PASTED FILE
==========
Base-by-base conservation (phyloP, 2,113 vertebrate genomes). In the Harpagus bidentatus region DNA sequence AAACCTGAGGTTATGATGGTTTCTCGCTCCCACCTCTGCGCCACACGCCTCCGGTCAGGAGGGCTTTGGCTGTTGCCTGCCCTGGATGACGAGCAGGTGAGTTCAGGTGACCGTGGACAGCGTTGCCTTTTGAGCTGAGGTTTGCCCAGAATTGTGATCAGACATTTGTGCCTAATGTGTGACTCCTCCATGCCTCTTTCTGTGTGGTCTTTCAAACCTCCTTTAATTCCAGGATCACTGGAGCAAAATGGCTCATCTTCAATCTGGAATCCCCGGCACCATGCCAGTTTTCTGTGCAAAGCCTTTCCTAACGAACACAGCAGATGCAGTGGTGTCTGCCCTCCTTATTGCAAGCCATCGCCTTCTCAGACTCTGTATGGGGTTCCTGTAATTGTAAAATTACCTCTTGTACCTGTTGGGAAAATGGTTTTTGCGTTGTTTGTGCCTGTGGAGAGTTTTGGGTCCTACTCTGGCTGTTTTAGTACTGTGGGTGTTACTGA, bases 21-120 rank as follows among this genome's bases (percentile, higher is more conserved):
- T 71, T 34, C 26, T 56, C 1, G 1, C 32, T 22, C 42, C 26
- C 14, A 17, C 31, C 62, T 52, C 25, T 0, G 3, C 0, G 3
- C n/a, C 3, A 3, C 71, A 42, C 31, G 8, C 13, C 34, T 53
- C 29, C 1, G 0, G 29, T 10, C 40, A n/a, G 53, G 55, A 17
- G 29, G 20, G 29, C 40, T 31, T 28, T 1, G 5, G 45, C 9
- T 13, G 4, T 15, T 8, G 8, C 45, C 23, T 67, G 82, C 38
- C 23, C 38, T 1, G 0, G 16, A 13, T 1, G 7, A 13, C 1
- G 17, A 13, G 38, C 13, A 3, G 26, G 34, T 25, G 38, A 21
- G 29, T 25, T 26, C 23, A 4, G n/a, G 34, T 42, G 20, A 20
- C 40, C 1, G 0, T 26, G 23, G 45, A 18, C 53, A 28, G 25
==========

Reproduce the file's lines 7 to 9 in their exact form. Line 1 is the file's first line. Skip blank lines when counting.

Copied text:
- T 13, G 4, T 15, T 8, G 8, C 45, C 23, T 67, G 82, C 38
- C 23, C 38, T 1, G 0, G 16, A 13, T 1, G 7, A 13, C 1
- G 17, A 13, G 38, C 13, A 3, G 26, G 34, T 25, G 38, A 21